In the holy month of “Ramayana masam”, where every household, temples and religious organisations in Kerala practices reading Ramayana, we would like to narrate what the ancient script is to Wayanad and its influences on the land.
Wayanad’s various communities—the Wayanadan Chettis, Idanadan Chettis, several other lower-caste and upper-caste communities—have planted the Ramayana into their local context. And some of the tales associated with the Ramayana are shared by all these communities.
The names of many places have their roots in the oral retellings of the Ramayana. A few examples are Ashramkoli, Yogimoola, Rampalli, Sita Mound, Poothadi and Choorupura. It is the belief of the local people that Valmiki’s ashram was situated in Ashramkoli. Even though it was upper-caste people who ran the ashram, the responsibility of thatching the roof of the ashram fell on the local Mulla Kuruma Adivasi community. It is believed that Sita gave birth to Lava and Kusa in this ashram, and that it was the women of the Mulla Kuruma community who provided postpartum care. Legend has it that it was in Yogimoola that the maharishis dwelled: it appears that it was this belief that gave the place its name. Similarly, there are over 30 such places in Wayanad whose nomenclature derives from Ramayana stories.
Again, there are numerous legends that link hills from Ramayana stories to those in Wayanad. Examples include legends based on mountains and hills such as Banasuramala, Brahmagiri, Munishvaramala (Munishvarakovil), Bhoothatthankunnu and Manikunnumala.
Scores of tribal communities, as well as upper-caste Hindus, believe that the war between Banasura and Krishna took place on Banasuramala. It is believed that during the war, Krishna chopped off Banasura’s karam (hand), and thus the place is named Karabanam. Karabanam Temple, at the foot of Banasura Hill, is well known in the region. In the middle of the war, an axe is said to have fallen in a region near Tharuvana, about 10 kilometres from Banasura. This region is now called Mazhuvannur, and there are many legends based on the Mazhuvannur Temple that is situated there.
There are large collections of stories among the many communities in Wayanad that deal with themes like the origin of the universe, origin of man, natural phenomena and the origin of religions. Many among them are related to themes in the Ramayana. There are even Adivasi communities in Wayanad that regard Rama and Sita as canonical figures in their own religion.
Tirunelli, which is known as the Kashi of the south, is a rich store of legends. Both subaltern communities and upper-caste Hindus consider Tirunelli to be the centre of their beliefs and legends. These written and unwritten legends and beliefs uphold Tirunelli as the most important site of spiritual pilgrimage. Most of these legends place references from the ancient Sanskrit texts in the landscape, since the geographical peculiarities of Tirunelli are conducive to the creation of myths and legends.
It is believed that Lord Rama, under the guidance of munis, offered prayers at Tirunelli Temple to achieve victory over Ravana. Another legend is that Lord Rama, along with Lakshman, Bharath and others, conducted the last rites for their father King Dasarath in the Papanashini River. Also, seven sacred waterbodies—Papanashini, Panchatheertham, Rinamochini Theertham, Gundika Theertham, Satabindu, Sahasrabindham and Varaham—are believed to converge at Tirunelli, the most important among them being Papanashini. It is believed that Lord Vishnu is in the main temple as Tirunelli Perumal, and Lord Shiva in Gundika Temple. And it is here that Brahma worships Vishnu everyday. Hence, in the temple, there is a convergence of all the three lords—Trimurti.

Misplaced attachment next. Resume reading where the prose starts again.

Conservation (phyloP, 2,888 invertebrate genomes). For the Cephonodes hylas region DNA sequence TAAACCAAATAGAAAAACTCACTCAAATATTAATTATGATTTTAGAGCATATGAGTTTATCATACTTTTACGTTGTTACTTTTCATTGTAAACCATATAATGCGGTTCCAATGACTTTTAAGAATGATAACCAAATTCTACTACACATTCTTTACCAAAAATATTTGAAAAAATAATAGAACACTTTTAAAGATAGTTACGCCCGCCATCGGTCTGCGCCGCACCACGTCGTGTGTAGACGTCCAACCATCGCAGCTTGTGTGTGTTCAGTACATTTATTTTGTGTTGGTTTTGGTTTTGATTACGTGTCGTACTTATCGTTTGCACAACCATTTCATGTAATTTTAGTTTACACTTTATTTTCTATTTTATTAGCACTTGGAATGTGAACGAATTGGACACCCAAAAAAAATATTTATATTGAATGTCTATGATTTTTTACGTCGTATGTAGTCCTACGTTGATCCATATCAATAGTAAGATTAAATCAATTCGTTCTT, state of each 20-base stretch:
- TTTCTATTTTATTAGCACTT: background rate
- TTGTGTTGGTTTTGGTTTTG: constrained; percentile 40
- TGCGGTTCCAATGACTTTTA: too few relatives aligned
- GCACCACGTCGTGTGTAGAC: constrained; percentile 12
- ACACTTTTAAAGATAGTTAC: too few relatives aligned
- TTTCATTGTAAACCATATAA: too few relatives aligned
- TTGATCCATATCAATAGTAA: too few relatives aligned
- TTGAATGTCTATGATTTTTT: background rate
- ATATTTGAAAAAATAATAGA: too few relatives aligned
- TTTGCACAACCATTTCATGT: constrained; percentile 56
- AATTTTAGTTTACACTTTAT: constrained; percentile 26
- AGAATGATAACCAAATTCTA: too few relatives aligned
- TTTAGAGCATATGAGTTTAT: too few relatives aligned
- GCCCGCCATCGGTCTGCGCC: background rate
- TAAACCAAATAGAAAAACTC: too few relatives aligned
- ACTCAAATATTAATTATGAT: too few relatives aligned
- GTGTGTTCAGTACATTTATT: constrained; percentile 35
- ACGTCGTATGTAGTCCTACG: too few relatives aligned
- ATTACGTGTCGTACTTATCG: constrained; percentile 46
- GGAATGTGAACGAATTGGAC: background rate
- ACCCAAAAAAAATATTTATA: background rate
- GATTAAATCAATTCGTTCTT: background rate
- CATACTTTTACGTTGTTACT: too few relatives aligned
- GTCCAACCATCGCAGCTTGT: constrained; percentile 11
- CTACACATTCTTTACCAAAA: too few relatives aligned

Music is an art of sounds. Like language, music is an unique form of communication. But conversation takes place only when the speaker and the listener speak the same language. But language is not a problem to listen and enjoy the music. It is not easy to say when music began or from which cultures the music originated.
In tribal societies, music has an important role in religious rituals and serves as a form of communication with supernatural beings. Tribal of Kerala still follow the pre-Dravidian music.
Thudi is a musical instrument of Paniya and Adiya tribes of Wayanad in Kerala. The TRIBALS perform thudi and Kuzhal and the Nellukuthu Pattu is peculiar to the Kurichias while Adiyas perform Gadhika and Kurumas are masters at Kolkali.
Thudi stands between Udukku and Idakka in terms of size. Though not a “kshetravadya” (percussion instrument used in temple), it is used as accompaniment for “aandi nritham”, a ritualistic dance performed in Devi temples. In the past, members of the Panar community used it for the “thuyilunarthupattu” during the Onam festival season.
The two membranes on either sides are large in size while the middle portion of the trunk is slim. Skins are stretched over the metal rings fitted to either sides. They are fastened with laces that are inserted through the holes on the rings. The instrument is played on one side by suspending it from the shoulder of the artist. The tension of the skin is adjusted with the help of the lacing.
The body of the thudi typically is made of jackfruit tree and dried skin of dear. it is an integral part in festivails and weddings were the new member of the family is welcomed to the house while the thudi is beaten in loud volumes. the sound of thudi is believed to eradicte negative energy and create a positive atmosphere.